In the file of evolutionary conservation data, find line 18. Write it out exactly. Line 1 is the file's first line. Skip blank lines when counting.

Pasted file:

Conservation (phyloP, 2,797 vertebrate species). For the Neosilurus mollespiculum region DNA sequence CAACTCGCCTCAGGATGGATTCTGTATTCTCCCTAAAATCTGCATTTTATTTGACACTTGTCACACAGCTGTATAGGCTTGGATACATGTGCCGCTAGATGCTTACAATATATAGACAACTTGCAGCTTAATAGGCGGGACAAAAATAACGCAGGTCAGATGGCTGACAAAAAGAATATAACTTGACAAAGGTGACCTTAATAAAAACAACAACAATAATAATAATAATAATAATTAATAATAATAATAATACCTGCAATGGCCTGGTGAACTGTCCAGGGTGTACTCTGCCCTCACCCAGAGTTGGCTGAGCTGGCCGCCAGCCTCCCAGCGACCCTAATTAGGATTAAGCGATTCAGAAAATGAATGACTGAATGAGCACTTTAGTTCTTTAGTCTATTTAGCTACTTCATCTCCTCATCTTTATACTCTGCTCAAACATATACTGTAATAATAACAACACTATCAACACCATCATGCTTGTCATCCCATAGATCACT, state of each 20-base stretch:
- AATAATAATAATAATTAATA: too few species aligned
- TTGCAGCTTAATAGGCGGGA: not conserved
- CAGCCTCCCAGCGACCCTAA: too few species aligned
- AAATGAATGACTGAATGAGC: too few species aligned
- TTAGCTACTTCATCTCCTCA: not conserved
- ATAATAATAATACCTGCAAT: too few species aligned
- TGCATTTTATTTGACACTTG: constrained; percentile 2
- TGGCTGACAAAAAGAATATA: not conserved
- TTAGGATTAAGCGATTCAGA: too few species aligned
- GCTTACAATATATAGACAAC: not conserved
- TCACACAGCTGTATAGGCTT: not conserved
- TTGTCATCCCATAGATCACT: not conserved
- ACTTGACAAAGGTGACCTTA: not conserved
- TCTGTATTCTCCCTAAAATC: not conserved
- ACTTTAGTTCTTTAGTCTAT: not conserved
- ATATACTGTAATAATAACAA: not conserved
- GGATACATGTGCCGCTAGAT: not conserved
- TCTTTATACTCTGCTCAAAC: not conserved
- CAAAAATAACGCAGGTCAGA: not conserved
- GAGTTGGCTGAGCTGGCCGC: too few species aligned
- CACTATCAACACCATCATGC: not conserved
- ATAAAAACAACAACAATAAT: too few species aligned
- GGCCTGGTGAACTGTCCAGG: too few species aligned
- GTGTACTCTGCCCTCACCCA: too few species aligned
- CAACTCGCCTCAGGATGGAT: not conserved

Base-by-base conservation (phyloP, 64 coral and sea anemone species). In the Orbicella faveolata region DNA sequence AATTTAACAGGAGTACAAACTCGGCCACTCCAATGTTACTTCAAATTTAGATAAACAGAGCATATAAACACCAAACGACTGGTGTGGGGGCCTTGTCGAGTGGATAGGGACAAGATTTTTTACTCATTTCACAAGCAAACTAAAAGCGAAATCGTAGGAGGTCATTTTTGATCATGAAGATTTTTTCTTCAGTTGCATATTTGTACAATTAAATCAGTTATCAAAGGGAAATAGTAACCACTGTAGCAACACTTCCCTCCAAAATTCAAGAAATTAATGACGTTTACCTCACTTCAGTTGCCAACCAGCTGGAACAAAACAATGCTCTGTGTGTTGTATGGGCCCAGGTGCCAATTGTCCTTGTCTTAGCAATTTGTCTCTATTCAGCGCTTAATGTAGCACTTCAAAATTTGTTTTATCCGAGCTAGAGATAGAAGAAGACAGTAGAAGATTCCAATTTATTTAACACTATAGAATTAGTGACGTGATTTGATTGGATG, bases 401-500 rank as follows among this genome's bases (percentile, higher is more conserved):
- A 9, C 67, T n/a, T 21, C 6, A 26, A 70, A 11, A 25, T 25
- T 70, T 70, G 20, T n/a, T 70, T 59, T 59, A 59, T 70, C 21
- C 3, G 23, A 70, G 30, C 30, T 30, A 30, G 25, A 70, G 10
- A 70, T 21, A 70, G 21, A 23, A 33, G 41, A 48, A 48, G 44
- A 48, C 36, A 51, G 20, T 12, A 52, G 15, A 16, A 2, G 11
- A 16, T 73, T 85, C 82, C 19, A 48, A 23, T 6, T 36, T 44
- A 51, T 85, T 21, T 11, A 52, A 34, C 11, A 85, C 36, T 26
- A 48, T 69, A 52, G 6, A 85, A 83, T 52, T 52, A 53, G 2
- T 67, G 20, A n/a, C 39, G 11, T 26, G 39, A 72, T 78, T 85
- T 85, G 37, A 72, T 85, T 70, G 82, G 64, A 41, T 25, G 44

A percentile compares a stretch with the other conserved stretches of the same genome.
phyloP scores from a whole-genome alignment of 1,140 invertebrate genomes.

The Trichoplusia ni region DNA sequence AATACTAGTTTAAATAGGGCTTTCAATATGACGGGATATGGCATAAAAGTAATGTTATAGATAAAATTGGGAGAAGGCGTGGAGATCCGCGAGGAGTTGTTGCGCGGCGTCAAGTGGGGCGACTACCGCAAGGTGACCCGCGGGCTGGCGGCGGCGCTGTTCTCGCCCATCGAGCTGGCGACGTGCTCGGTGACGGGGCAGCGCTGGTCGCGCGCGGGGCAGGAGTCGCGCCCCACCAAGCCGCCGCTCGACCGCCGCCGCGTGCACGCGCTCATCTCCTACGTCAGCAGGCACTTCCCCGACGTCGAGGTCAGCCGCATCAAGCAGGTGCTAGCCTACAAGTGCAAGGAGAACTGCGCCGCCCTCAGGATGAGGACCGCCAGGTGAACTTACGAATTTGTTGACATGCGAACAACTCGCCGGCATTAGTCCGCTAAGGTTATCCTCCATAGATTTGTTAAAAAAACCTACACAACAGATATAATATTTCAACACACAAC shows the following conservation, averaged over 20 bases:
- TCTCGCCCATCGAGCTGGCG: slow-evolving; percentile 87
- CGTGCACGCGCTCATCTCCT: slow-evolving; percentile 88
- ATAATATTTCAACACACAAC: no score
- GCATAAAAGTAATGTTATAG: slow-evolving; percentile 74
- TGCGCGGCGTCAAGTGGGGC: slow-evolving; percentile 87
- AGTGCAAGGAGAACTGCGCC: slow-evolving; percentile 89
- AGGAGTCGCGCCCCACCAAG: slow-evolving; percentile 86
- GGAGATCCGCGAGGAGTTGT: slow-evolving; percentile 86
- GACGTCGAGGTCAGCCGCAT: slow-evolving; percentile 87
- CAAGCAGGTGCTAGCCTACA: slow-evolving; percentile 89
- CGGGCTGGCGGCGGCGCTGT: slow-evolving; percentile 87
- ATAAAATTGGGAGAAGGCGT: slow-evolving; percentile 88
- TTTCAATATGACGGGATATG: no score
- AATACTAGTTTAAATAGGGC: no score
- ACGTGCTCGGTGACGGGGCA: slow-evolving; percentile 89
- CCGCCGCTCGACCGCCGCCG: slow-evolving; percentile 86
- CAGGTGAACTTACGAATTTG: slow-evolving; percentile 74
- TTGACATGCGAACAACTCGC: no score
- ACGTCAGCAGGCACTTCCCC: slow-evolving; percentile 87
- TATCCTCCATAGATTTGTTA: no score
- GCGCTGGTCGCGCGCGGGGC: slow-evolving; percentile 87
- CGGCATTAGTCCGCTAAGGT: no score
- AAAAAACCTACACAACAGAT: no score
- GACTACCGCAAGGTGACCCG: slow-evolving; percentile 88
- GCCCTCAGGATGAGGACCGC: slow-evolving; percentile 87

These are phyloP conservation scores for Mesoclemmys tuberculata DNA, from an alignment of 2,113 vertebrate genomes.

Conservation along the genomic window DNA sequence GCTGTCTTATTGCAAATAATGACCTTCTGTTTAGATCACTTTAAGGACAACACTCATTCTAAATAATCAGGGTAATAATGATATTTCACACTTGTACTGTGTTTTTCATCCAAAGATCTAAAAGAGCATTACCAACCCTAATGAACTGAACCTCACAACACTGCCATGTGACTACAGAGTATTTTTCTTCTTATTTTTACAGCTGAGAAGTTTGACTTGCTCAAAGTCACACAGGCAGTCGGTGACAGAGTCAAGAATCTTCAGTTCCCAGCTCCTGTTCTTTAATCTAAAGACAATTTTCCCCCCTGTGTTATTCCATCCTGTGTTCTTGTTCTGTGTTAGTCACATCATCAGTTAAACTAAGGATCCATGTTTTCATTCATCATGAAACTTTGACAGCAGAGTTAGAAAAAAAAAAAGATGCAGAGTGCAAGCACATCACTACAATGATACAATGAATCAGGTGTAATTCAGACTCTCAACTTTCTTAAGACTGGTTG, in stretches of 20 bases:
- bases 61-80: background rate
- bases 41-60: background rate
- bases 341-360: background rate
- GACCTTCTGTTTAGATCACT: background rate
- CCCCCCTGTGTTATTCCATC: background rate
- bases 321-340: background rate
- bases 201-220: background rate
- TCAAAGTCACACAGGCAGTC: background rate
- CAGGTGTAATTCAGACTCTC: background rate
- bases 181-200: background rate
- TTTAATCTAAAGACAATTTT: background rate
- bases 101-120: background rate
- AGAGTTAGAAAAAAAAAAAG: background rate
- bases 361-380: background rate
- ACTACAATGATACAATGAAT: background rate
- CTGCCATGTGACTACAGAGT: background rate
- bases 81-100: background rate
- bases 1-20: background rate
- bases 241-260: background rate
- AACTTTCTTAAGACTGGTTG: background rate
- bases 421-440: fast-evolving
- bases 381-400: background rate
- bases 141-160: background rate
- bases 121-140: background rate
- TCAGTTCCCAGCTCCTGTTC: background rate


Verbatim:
- GGATACATGTGCCGCTAGAT: not conserved